McKitrick mucks it up

by John Q on August 25, 2004

Late last year, the debate over climate change was stirred up when an environmental economist, Ross McKitrick and a mining executive, Steven McIntyre, published a piece claiming to refute climatological research crucial to the claim that the last few decades have seen unparalleled global warming (the ‘hockey-stick‘ paper of Mann, Bradley and Hughes). According to McKitrick and McIntyre, the work of Mann et al was riddled with errors, The paper was loudly publicised by the American Enterprise Institute (home of John Lott) and, as you would expect, Flack Central Station. Mann et al produced an immediate rebuttal, and despite many promises of a rejoinder, McKitrick and McIntyre have never responded on the substantive issues[1].

This would be par for the course, except that McKitrick somehow managed to attract the attention of Aussie computer scientist Tim Lambert, famous for his demolition of Lott’s shonky research, which purported to show that guns reduce crime. The result: McKitrick’s work is even shoddier than Lott’s.

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Foucault, theocracy, fascism

by Chris Bertram on August 25, 2004

Surfing round the blogosphere, I find “Oliver Kamm banging on”: about alliances between “the Left” and theocratic fascism. Kamm’s correspondent, the philosopher Jeff Ketland of the University of Edinburgh, offers the following as an example:

bq. One can find examples in the postmodernist literature, and the most obvious example is Michel Foucault, once a member of the French communist party and main source of much recent postmodernist and social constructivist philosophy. Foucault visited Iran around the time of the revolution. He enthusiastically described the revolution as a new kind of “political spirituality”, and was very impressed with its characteristically anti-Enlightenment aspects.

This just doesn’t stack up, though as an instance of left-theocratic alliance. …

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Tariq Ramadan denied US visa

by Chris Bertram on August 25, 2004

According to “Scott Martens at A Fistful of Euros”: , Tariq Ramadan (recently “interviewed”: by OpenDemocracy) who had been appointed to a visiting position at Notre Dame, has been denied a US visa under sections of the Immigration and Nationality Act that were amended by the Patriot Act. Scott comments:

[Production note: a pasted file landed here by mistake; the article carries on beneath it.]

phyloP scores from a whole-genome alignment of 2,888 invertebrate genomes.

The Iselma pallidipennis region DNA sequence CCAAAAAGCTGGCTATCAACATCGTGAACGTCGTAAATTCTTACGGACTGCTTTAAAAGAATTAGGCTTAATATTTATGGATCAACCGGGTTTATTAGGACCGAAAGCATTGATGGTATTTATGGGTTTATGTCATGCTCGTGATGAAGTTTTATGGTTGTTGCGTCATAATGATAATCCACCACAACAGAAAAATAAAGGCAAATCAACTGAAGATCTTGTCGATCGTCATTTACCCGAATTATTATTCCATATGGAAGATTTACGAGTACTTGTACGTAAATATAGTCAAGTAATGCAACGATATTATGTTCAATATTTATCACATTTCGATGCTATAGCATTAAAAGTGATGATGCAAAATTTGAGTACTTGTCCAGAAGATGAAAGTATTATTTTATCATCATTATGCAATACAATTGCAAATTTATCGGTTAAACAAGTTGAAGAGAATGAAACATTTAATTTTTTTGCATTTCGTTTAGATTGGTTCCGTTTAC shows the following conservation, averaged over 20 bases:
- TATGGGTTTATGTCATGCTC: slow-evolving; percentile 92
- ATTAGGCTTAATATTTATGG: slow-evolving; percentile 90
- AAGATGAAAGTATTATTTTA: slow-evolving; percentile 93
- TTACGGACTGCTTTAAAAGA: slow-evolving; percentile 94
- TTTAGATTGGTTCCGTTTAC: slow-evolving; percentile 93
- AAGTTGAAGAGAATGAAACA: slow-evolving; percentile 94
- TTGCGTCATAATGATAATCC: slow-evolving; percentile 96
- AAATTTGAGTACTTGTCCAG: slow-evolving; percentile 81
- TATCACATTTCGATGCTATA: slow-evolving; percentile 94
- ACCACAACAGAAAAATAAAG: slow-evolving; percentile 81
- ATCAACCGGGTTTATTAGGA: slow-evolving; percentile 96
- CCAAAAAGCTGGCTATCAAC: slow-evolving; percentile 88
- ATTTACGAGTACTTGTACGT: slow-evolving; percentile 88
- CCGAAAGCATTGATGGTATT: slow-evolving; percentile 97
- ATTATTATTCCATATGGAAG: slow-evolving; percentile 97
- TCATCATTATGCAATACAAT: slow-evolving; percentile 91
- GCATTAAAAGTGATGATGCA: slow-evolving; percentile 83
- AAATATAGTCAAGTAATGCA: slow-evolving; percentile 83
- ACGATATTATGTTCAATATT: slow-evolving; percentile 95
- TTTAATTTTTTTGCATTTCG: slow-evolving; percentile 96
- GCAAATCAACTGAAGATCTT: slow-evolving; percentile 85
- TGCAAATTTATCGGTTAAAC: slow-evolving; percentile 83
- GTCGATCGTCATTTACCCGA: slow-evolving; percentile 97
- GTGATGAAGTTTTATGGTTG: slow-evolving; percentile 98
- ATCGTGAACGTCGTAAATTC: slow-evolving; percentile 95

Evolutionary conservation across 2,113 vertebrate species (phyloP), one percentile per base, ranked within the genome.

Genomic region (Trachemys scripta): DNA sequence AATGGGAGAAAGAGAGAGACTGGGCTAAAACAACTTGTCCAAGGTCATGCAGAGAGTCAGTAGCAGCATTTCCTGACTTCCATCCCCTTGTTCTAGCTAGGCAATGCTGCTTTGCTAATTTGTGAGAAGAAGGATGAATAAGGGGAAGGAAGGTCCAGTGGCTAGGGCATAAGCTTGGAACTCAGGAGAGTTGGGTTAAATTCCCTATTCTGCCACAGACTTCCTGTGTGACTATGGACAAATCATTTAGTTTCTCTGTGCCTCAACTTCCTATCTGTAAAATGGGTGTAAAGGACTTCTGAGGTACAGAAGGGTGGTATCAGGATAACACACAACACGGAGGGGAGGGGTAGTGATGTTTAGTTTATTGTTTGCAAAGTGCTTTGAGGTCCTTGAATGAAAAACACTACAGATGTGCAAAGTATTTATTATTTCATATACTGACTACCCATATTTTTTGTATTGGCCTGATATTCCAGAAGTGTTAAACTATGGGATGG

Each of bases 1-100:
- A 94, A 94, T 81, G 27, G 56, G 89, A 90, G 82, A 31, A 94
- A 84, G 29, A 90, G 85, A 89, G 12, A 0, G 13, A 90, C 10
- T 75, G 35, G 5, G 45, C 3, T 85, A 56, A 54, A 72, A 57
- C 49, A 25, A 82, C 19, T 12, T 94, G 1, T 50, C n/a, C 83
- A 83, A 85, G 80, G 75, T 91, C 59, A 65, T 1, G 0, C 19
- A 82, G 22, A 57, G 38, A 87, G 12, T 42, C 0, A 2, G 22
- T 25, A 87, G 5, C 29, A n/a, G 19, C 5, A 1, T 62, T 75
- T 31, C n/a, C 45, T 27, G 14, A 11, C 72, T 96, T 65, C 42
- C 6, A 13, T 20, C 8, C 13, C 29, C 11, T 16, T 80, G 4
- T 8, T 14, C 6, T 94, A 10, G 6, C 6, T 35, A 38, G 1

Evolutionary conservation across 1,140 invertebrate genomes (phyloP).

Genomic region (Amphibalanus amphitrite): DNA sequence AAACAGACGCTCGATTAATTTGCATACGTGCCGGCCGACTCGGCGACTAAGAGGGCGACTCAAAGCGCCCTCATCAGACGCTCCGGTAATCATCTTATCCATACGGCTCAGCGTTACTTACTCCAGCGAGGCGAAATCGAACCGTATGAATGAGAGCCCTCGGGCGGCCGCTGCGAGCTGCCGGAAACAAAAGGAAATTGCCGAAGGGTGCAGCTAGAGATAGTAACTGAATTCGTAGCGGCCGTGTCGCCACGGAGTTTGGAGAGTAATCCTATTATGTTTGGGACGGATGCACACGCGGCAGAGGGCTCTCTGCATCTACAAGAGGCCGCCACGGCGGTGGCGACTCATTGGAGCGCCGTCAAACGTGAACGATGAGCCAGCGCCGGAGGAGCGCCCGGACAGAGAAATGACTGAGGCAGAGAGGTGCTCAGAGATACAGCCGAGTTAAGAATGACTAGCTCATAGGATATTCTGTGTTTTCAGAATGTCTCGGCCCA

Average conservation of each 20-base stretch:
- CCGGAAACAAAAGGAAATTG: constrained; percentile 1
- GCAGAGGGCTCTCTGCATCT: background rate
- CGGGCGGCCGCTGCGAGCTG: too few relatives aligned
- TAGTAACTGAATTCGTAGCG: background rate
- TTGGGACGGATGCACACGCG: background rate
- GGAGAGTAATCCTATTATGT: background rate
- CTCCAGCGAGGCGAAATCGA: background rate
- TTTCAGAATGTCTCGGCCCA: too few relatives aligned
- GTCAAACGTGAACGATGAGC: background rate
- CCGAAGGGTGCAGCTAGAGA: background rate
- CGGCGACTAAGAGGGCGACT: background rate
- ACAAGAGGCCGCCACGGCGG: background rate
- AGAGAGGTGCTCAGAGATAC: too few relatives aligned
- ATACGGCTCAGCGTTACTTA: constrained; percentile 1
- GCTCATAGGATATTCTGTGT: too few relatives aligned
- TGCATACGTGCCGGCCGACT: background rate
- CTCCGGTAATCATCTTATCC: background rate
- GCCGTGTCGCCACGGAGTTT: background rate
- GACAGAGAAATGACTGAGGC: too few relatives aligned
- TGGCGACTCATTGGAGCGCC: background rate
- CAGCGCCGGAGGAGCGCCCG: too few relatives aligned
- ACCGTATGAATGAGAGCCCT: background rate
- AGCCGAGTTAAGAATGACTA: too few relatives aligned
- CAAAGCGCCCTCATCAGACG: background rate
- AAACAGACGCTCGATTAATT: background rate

bq. Whether one agrees with Ramadan or not, it is difficult to image an Islamic intellectual figure who is likely to be more acceptable as the other side in an American dialogue with Islam. Thus, the refusal to allow him to enter the US suggests that someone in Homeland Security agrees with the Daniel Pipes standard: Any Muslim who fails to condemn Islam, from its founding to the present and in all its manifestations, must be a fanatic and a threat to the West. …. This is an opportunity for Europeans and Americans to show that at the very least they are capable of exercising better judgement than the Bush administration.

The other deficit: Part II

by John Q on August 25, 2004

In my previous post on US trade, I argued that if the current account deficit is to be stabilised at a sustainable level, the balance of trade on goods and services must return to surplus in the next decade or so. In this post, I’m going to ruIe out a soft option and argue that, while a smooth market-driven adjustment is not inconceivable, it’s unlikely.

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Back to School Week at the University of Arizona

by Kieran Healy on August 25, 2004

First week of the Fall semester in “sunny Tucson”: New classes, new students — including the undersocialized ones who come into your office asking to use the phone — and an uptick of amusing activity in the “Police Blotter”: The Blotter is kind of a litany (“reports stated”) of the joys of being young, engaged in illegal activity, and perhaps a little slow off the mark:

A student was referred to the diversion program for possession of marijuana in the courtyard between Coronado and La Aldea, 822 E. Fifth St., Friday at 10:23 p.m., reports stated.

Police smelled burning marijuana coming from the area and saw the student who had red, bloodshot eyes and whose breath smelled of marijuana, reports stated.

Police asked the student if he had any marijuana on him and he said he had smoked earlier but didn’t have any on him and said, “You can check me,” reports stated.

At that point he put his hands in his pockets and said “Oh yeah, I have a little,” reports stated.

These are the people I have to interest in the transition from Feudalism to Capitalism. As it turns out, it can be easier than you might think (when they’re not stoned). For instance, you can go a long way with a discussion of the division of labor that begins with the question “Why the hell are there nearly a million people living here in the desert?”